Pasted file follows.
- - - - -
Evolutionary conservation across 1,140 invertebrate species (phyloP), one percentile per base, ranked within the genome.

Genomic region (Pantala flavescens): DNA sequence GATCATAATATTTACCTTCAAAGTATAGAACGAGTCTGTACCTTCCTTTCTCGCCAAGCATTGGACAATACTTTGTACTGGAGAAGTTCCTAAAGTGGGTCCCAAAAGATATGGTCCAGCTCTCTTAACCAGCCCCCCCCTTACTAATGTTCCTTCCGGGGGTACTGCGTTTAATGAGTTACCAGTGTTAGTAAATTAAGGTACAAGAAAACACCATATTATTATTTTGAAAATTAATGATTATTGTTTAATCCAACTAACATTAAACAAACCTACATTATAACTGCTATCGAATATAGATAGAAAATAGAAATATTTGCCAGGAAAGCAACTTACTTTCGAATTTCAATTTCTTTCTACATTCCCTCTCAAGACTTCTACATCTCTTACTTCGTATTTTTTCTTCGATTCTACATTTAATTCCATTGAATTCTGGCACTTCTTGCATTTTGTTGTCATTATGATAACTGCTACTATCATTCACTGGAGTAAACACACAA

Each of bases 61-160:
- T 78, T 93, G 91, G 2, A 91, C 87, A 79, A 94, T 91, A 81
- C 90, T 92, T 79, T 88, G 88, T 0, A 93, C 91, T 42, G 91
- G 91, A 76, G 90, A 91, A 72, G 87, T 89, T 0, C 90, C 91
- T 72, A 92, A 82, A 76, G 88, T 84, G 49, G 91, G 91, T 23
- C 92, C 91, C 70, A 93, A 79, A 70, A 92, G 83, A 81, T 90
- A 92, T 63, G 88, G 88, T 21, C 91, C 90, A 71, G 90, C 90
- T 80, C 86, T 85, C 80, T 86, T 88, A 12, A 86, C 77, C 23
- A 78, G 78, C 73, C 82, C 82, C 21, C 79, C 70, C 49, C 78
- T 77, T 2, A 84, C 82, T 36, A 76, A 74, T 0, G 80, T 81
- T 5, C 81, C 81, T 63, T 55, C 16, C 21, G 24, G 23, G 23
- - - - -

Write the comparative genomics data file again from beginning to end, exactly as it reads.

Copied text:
Evolutionary conservation across 1,140 invertebrate species (phyloP), one percentile per base, ranked within the genome.

Genomic region (Pantala flavescens): DNA sequence GATCATAATATTTACCTTCAAAGTATAGAACGAGTCTGTACCTTCCTTTCTCGCCAAGCATTGGACAATACTTTGTACTGGAGAAGTTCCTAAAGTGGGTCCCAAAAGATATGGTCCAGCTCTCTTAACCAGCCCCCCCCTTACTAATGTTCCTTCCGGGGGTACTGCGTTTAATGAGTTACCAGTGTTAGTAAATTAAGGTACAAGAAAACACCATATTATTATTTTGAAAATTAATGATTATTGTTTAATCCAACTAACATTAAACAAACCTACATTATAACTGCTATCGAATATAGATAGAAAATAGAAATATTTGCCAGGAAAGCAACTTACTTTCGAATTTCAATTTCTTTCTACATTCCCTCTCAAGACTTCTACATCTCTTACTTCGTATTTTTTCTTCGATTCTACATTTAATTCCATTGAATTCTGGCACTTCTTGCATTTTGTTGTCATTATGATAACTGCTACTATCATTCACTGGAGTAAACACACAA

Each of bases 61-160:
- T 78, T 93, G 91, G 2, A 91, C 87, A 79, A 94, T 91, A 81
- C 90, T 92, T 79, T 88, G 88, T 0, A 93, C 91, T 42, G 91
- G 91, A 76, G 90, A 91, A 72, G 87, T 89, T 0, C 90, C 91
- T 72, A 92, A 82, A 76, G 88, T 84, G 49, G 91, G 91, T 23
- C 92, C 91, C 70, A 93, A 79, A 70, A 92, G 83, A 81, T 90
- A 92, T 63, G 88, G 88, T 21, C 91, C 90, A 71, G 90, C 90
- T 80, C 86, T 85, C 80, T 86, T 88, A 12, A 86, C 77, C 23
- A 78, G 78, C 73, C 82, C 82, C 21, C 79, C 70, C 49, C 78
- T 77, T 2, A 84, C 82, T 36, A 76, A 74, T 0, G 80, T 81
- T 5, C 81, C 81, T 63, T 55, C 16, C 21, G 24, G 23, G 23